Asia Pulp & Paper (China) Investment aims to raise up to 3 billion renminbi ($457 million) through a bond issue, reports IFR Asia (subscription required).
The company is owned and operated by the Widjaja (Wijaya) family, which was involved in the collapse of Asia Pulp and Paper, a forest products firm that defaulted in 2003 while owing $13.9 billion, the largest-ever corporate default in Asia at the time. APP China emerged when its creditors converted debt into equity in a Bermuda-registered holding company, which protected APP China’s assets from creditors’ claims, according to IFR Asia.
“The move to set up APP China left creditors of APP itself furious as they lost access to many of the company’s most valuable assets,” states the IFR Asia article.
Concession belonging to PT. Tebo Multi Agro (TMA), an affiliate of APP, on the southern part of the Bukit Tigapuluh landscape in Sumatra. Photo courtesy of Greenpeace.
The article notes that APP has twice “flirted with” capital markets since its historic 2003 default, including an initial public offering (IPO) in Hong Kong or China in 2006 and an share offering of a subsidiary—Gold East Paper—in 2009. Both deals never came to fruition.
IFR Asia says APP may be looking to capitalize on Chinese investors’ lack of awareness of the company.
“Those involved in App China’s deal may be hoping that investors in the Chinese bond markets are unaware of – or are willing to overlook – that controversial history,” it states, noting that APP China got an AA+ rating from Dagong, a ratings agency based in Beijing.
The bonds will be used to boost APP China’s capital and replace bank loans.
APP is also controversial outside financial markets. Environmentalists have linked its subsidiaries to large-scale deforestation in Indonesia and China. The revelations have led to a number of high profile customer defections, including Walmart, Staples, and Office Depot, among others.
APP has waged an aggressive public relations campaign in an effort to improve its image. Its parent, the conglomerate Sinar Mas, last year hired former U.S. Ambassador to Indonesia Cameron Hume shortly after he left office.
CITATION: Controversial APP China turns to renminbi bonds. IFR Asia 1875 19 March to 25 March 2011.
(03/17/2011) Indonesian environmental groups launched a urgent plea urging the country’s two largest pulp and paper companies not to clear 800,000 hectares of forest and peatland in their concessions in Sumatra. Eyes on the Forest, a coalition of Indonesian NGOs, released maps showing that Asia Pulp and Paper (APP) and Asia Pacific Resources International Limited (APRIL) control blocks of land representing 31 percent of the remaining forest in the province of Riau, one of Sumatra’s most forested provinces. Much of the forest lies on deep peat, which releases large of amount of carbon when drained and cleared for timber plantations.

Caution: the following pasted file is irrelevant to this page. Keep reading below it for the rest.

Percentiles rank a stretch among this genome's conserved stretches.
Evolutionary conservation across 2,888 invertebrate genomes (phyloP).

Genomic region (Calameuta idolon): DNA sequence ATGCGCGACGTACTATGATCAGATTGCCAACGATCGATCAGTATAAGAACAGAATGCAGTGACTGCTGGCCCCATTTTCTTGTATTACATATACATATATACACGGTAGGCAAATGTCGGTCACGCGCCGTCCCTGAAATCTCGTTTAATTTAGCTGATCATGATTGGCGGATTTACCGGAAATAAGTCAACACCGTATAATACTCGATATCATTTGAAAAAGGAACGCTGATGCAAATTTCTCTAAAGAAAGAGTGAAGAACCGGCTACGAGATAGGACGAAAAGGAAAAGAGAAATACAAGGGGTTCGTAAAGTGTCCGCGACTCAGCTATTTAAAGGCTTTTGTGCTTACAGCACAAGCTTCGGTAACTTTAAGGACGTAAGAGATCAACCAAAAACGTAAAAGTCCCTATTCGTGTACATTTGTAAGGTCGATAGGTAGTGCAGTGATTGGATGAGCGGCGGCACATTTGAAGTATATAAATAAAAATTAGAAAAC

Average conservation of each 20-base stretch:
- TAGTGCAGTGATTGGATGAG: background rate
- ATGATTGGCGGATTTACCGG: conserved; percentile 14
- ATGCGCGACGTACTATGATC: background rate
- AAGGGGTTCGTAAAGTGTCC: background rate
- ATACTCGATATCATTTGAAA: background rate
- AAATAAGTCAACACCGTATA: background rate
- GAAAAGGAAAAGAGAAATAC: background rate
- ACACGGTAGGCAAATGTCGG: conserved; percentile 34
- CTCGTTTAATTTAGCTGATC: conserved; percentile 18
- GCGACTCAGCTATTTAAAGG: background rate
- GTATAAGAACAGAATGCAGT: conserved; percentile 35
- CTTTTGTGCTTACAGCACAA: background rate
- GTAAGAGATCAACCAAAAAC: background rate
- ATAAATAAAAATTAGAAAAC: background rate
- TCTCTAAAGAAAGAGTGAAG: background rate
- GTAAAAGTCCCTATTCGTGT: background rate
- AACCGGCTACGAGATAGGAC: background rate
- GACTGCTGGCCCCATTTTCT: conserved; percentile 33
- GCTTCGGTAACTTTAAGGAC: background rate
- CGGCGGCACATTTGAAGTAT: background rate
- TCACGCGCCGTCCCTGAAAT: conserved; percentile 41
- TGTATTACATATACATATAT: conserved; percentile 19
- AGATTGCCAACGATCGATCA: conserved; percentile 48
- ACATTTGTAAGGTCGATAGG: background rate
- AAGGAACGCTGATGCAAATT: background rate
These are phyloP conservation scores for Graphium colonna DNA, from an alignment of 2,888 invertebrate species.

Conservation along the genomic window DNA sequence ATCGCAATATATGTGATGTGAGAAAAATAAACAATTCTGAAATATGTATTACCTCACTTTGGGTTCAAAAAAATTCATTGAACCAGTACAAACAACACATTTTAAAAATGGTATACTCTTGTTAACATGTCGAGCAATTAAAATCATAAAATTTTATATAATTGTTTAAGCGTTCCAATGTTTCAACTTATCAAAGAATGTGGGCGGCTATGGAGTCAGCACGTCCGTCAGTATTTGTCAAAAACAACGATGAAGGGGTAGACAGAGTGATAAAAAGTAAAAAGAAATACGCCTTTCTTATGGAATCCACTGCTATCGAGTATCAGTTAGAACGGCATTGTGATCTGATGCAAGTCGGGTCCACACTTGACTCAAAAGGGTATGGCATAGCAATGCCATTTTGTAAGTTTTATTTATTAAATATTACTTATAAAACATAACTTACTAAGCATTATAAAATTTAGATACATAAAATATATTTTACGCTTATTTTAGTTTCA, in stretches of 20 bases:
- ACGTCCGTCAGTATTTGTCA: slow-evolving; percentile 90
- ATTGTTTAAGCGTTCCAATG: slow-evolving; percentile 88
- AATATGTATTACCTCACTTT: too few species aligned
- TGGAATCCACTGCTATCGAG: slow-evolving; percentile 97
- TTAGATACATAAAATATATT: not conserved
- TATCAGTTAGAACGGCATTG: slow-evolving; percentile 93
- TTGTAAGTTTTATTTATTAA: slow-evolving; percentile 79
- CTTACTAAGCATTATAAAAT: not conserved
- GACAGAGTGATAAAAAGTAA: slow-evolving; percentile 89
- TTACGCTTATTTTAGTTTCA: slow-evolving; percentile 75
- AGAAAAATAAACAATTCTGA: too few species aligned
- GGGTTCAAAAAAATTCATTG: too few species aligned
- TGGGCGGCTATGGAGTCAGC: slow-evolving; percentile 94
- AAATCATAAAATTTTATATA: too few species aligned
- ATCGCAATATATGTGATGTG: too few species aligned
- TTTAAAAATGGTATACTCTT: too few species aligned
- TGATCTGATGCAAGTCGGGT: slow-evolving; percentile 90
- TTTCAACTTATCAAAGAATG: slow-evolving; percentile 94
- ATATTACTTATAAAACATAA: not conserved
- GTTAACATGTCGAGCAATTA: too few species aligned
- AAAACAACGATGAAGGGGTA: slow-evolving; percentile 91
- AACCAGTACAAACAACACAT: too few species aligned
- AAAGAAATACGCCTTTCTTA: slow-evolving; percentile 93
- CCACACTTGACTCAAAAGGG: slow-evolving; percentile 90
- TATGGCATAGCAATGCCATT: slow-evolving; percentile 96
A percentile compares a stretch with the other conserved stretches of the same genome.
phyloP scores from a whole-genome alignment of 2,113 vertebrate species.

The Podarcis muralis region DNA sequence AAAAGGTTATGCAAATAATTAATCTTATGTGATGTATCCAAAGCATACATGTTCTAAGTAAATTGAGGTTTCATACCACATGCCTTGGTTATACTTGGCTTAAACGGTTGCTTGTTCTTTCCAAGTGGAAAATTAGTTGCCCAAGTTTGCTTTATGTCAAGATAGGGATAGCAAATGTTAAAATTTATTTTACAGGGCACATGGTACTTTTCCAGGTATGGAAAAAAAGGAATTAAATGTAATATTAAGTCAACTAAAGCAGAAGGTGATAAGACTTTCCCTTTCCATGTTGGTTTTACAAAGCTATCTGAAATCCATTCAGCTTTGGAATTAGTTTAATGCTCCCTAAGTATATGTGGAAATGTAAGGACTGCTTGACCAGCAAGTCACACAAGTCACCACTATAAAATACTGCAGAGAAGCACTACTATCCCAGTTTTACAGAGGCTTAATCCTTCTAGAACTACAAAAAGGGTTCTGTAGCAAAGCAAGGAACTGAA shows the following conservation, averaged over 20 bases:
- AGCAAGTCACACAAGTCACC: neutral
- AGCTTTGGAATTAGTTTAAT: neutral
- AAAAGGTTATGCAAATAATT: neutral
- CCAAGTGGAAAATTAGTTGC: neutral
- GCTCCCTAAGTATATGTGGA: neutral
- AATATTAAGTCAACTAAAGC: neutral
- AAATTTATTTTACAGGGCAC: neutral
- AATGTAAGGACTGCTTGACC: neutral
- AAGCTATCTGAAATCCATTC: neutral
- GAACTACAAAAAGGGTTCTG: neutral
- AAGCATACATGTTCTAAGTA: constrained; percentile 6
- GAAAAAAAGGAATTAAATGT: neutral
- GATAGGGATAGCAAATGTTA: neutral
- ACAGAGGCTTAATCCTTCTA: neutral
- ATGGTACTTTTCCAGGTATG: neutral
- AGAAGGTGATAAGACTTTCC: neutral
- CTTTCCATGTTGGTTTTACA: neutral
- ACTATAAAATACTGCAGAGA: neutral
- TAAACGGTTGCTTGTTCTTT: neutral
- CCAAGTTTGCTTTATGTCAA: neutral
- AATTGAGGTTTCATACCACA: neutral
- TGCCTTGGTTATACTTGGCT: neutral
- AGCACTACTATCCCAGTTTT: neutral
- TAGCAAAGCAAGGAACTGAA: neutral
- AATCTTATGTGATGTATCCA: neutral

(01/13/2011) Over the past several years, Asia Pulp & Paper has engaged in a marketing campaign to represent its operations in Sumatra as socially and environmentally sustainable. APP and its agents maintain that industrial pulp and paper production — as practiced in Sumatra — does not result in deforestation, is carbon neutral, helps protect wildlife, and alleviates poverty. While a series of analyses and reports have shown most of these assertions to be false, the final claim has largely not been contested. But is conversion of lowland rainforests for pulp and paper really in Indonesia’s best economic interest?
(12/28/2010) Flying in a plane over the Indonesian half of the island of New Guinea, rainforest stretches like a sea of green, broken only by rugged mountain ranges and winding rivers. The broccoli-like canopy shows little sign of human influence. But as you near Jayapura, the provincial capital of Papua, the tree cover becomes patchier—a sign of logging—and red scars from mining appear before giving way to the monotonous dark green of oil palm plantations and finally grasslands and urban areas. The scene is not unique to Indonesian New Guinea; it has been repeated across the world’s largest archipelago for decades, partly a consequence of agricultural expansion by small farmers, but increasingly a product of extractive industries, especially the logging, plantation, and mining sectors. Papua, in fact, is Indonesia’s last frontier and therefore represents two diverging options for the country’s development path: continued deforestation and degradation of forests under a business-as-usual approach or a shift toward a fundamentally different and unproven model based on greater transparency and careful stewardship of its forest resources.
(11/30/2010) Indonesia’s push to become the world’s largest supplier of palm oil and a major pulp and paper exporter has taken a heavy toll on the rainforests and peatlands of Sumatra, reveals a new assessment of the island’s forest cover by WWF. The assessment, based on analysis of satellite imagery, shows Sumatra has lost nearly half of its natural forest cover since 1985. The island’s forests were cleared and converted at a rate of 542,000 hectares, or 2.1 percent, per year. More than 80 percent of forest loss occurred in lowland areas, where the most biodiverse and carbon-dense ecosystems are found.